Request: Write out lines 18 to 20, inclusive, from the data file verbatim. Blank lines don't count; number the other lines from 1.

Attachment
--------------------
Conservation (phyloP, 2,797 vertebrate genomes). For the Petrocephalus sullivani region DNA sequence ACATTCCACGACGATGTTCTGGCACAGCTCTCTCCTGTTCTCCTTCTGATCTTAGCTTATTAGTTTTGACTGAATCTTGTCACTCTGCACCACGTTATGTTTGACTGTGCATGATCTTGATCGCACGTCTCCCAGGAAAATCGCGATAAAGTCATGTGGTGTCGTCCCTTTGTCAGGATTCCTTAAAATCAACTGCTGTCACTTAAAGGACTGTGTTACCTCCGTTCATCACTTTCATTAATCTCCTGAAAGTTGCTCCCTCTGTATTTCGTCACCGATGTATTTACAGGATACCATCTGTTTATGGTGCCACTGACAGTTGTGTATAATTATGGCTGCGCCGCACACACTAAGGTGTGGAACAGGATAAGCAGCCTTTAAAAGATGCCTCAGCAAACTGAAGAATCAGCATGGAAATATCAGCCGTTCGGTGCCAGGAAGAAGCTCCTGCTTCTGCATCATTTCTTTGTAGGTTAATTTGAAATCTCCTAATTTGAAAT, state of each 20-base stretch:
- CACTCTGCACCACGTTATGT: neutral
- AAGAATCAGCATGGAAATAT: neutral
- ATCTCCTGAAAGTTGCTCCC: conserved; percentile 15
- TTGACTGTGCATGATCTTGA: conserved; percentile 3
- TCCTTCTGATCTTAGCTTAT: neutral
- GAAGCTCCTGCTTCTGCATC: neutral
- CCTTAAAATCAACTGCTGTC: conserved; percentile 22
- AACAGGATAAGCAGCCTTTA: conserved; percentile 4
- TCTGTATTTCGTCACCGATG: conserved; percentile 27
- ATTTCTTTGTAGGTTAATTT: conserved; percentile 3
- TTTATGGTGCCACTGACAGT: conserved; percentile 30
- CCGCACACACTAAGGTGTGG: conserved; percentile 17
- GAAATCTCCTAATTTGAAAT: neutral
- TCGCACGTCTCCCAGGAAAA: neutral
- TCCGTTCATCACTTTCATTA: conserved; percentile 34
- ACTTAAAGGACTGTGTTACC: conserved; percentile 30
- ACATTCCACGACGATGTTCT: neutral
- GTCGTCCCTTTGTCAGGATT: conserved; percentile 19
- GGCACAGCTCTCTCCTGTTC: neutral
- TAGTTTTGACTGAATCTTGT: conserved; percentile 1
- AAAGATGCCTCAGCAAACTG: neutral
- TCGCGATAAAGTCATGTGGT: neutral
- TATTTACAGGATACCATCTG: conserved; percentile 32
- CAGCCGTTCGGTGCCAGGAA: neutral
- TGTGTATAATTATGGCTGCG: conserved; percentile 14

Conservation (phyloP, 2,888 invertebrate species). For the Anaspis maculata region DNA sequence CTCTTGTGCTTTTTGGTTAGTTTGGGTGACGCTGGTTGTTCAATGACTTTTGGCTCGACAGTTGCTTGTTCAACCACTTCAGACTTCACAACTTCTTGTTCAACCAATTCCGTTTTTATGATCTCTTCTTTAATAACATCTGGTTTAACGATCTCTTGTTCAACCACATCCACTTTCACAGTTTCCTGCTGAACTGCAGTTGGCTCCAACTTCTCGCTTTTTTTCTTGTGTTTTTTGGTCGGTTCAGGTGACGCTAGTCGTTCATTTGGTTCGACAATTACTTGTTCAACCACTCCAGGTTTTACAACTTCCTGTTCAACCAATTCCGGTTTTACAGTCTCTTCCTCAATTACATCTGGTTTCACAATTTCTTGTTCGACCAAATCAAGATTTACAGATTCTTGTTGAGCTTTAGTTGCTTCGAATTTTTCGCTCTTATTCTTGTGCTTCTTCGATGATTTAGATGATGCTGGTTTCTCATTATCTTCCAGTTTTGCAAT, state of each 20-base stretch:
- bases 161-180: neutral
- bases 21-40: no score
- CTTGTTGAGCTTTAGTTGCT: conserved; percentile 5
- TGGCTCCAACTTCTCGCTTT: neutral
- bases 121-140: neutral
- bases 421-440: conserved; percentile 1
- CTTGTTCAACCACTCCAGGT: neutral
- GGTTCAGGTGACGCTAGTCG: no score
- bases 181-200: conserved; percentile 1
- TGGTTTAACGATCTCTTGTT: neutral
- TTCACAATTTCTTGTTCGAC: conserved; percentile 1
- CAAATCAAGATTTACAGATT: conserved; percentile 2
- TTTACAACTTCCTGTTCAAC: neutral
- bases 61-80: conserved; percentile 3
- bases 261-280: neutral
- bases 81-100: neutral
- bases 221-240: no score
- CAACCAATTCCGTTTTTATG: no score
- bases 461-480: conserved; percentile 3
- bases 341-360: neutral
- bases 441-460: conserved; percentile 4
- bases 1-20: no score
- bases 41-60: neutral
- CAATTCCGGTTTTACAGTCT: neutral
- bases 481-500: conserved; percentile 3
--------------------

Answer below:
- ACATTCCACGACGATGTTCT: neutral
- GTCGTCCCTTTGTCAGGATT: conserved; percentile 19
- GGCACAGCTCTCTCCTGTTC: neutral